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Bev Sellars receives honorary doctorate from Thompson Rivers University

Sellars is an Indigenous lawyer, award-winning author, activist and former Xatśūll Chief

Bev Sellars of the Xatśūll First Nation received an honorary doctorate from Thompson Rivers University (TRU) on June 9, 2023, the highest form of recognition TRU gives. Honorary doctorates are given to individuals who have demonstrated leadership and excellence in their fields.

Now also a Doctor of Letters, Sellars is an Indigenous lawyer and author of the books They Called Me Number One: Secrets and Survival at an Indian Residential School (2012) and Price Paid: The Fight for First Nations Survival (2016). The activist is a former Xatśūll Kukpi7 (Chief) and founded the Moccasin Footprint Society with her daughter Jacinda Mack.

Sellars accepted her doctorate during the TRU ceremony, saying it was great hearing Secwépemctsín at the convocation and shared the word tsecwínucw-k, which means “you survived the night.” She thanked TRU and congratulated the other graduates.

“Education was something I always craved,” Sellars said in her speech. “It came to me in many forms and in many ways.”

Mack confirmed this, telling the Tribune that her mother has always been a powerful role model and much of their family time was spent around campuses. The mother and daughter even attended the University of Victoria at the same time, sharing a class together during their undergraduate degrees.

Georgina Martin, a Secwépemc professor at Vancouver Island University who attended St. Joseph’s Mission with Sellars (the residential school outside of Williams Lake that operated from 1891 until 1981), told the Tribune that Sellars has spent her life doing the groundwork of supporting and improving the conditions of Indigenous people.

“It’s not only the mind work that’s involved. We put a lot of emotional capital into these issues. They’re from our lived experiences. We’ve lived through these atrocities in our communities.” said Martin.

When Sellars spoke with the Tribune on Jan. 16, 2024, she was on her way to a meeting with some of the Indigenous Guardians of the Indigenous Leadership Initiative. A busy woman, she’s also working on a film about the relationship between Indigenous people and the Fraser River salmon, set to come out in February or March; she’s working with the University of Victoria and Coquitlam MLA Fin Donnelly trying to have the 2010 Save the Fraser River Declaration revised; and she’s running the Moccasin Footprint Society, rooted in Indigenous grassroots work.

Another project she is working on is a cultural and educational centre at Quesnel Lake, re-establishing her people’s presence on the land they were forcibly removed from. She’s received funding for a business plan for the centre and hopes to have a camp with accommodations set up.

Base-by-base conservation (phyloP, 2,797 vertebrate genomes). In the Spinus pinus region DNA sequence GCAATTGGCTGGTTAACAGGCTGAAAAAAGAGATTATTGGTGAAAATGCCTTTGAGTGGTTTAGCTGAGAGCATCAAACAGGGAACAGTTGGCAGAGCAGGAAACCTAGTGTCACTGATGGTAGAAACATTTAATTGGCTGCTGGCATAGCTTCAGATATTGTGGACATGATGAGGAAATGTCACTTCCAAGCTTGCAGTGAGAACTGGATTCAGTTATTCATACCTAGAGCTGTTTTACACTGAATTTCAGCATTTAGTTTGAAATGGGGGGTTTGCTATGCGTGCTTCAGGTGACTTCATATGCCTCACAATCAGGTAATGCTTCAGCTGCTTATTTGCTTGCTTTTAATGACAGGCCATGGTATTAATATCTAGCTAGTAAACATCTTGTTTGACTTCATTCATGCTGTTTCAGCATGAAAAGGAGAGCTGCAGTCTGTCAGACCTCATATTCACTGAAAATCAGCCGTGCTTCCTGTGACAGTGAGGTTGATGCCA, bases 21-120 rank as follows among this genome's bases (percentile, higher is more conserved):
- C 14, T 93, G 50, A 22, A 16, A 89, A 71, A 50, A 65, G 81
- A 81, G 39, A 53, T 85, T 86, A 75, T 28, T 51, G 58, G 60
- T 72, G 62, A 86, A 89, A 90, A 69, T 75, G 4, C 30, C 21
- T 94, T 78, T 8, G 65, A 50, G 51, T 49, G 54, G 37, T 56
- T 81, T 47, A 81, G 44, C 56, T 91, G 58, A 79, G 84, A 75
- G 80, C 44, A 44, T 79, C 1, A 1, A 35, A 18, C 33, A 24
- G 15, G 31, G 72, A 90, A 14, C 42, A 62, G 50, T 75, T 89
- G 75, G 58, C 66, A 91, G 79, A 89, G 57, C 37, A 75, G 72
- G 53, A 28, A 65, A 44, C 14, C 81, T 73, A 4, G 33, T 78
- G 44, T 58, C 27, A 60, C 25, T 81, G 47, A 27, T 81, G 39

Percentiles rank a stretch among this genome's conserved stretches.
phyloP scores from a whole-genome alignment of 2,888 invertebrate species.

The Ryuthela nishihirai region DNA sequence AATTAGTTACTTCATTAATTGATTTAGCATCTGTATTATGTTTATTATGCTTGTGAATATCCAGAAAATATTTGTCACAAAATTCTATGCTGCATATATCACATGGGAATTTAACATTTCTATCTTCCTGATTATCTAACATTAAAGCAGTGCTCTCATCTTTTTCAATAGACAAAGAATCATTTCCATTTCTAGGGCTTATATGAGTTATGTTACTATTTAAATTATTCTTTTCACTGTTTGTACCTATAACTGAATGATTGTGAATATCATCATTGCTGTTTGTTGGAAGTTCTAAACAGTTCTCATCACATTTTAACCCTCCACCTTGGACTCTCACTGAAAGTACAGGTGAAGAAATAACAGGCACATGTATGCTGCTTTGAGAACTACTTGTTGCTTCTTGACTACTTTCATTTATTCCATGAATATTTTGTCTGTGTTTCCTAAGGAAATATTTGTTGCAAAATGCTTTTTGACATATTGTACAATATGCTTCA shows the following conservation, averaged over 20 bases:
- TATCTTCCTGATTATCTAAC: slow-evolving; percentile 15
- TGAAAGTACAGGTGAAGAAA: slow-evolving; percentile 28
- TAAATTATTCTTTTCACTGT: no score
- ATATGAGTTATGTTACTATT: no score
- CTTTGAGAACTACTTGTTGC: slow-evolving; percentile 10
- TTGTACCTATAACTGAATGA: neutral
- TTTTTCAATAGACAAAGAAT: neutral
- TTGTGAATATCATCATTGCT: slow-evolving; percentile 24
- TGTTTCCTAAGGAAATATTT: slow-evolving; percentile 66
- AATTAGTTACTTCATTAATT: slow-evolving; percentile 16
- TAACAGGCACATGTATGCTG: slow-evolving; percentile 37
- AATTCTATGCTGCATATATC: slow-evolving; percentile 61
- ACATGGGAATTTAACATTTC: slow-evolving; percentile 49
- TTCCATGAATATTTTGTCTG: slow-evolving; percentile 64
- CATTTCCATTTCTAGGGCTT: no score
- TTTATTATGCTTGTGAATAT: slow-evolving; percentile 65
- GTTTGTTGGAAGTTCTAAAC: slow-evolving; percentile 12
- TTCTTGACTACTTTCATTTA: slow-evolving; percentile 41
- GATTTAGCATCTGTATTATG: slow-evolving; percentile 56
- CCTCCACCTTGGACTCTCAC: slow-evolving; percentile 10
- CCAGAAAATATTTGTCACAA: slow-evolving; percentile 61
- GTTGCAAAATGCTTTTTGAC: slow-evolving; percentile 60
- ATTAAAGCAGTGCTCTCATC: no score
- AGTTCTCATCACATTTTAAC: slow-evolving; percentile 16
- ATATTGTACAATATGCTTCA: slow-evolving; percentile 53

“The important thing is that [the centre] will have a few spots open for the non-Indigenous because the elders have said that the knowledge we have can’t stay in our little circle and has to spread out.”

Mack described her mom as a visionary and a doer, and despite the criticism and threats her mom receives for speaking the truth, she continues to be strong.

“She exemplifies the kind of leadership we need to have, with critical thinking and being able to reject colonial institutions that aren’t working or are unfair for [Indigenous] people,” said Mack. “She’s a real leader that way, in speaking truth to power.”

Sellars said she’s received criticism from the mining and forestry industry, including those afraid of losing their jobs. She also received hate mail in the early 90s when she began talking about the residential schools.

Kukpi7 Rhonda Phillips of the Xatśūll First Nation said Sellars is a woman who says what she means and does what she says.

“Bev has continuously educated people on Indigenous rights and issues,” said Phillips, “We are proud to call Bev Sellars a member of the Xatśūll First Nation and we raise our hands up for all that she is to her family, her community, her nation and Mother Earth. She is a remarkable woman who is always on the go, and we can’t wait to see what she does next.”

Of course, the balance of juggling so many projects is hard, Sellars explained, but as an Indigenous person, she’ll never be able to retire because there’s so much work to be done, especially when it comes to the environment.

“Convenience is going to be our downfall. We buy things without thinking about where they’re coming from,” said Sellars. “People talk about being woke to racism. People need to be woke to the environment and what we’re doing to it.

“The common denominator for all of us is our children and grandchildren. We should all be fighting for a healthy future for them.”

READ MORE: Sellars explores the fight for First Nations survival

READ MORE: First Nations Women Advocating Responsible Mining tour kicks off in Williams Lake

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Kim Kimberlin, Local Journalism Initiative

About the Author: Kim Kimberlin, Local Journalism Initiative

I joined Black Press Media in 2022, and have a passion for covering topics on women’s rights, 2SLGBTQIA+ and racial issues, mental health and the arts.
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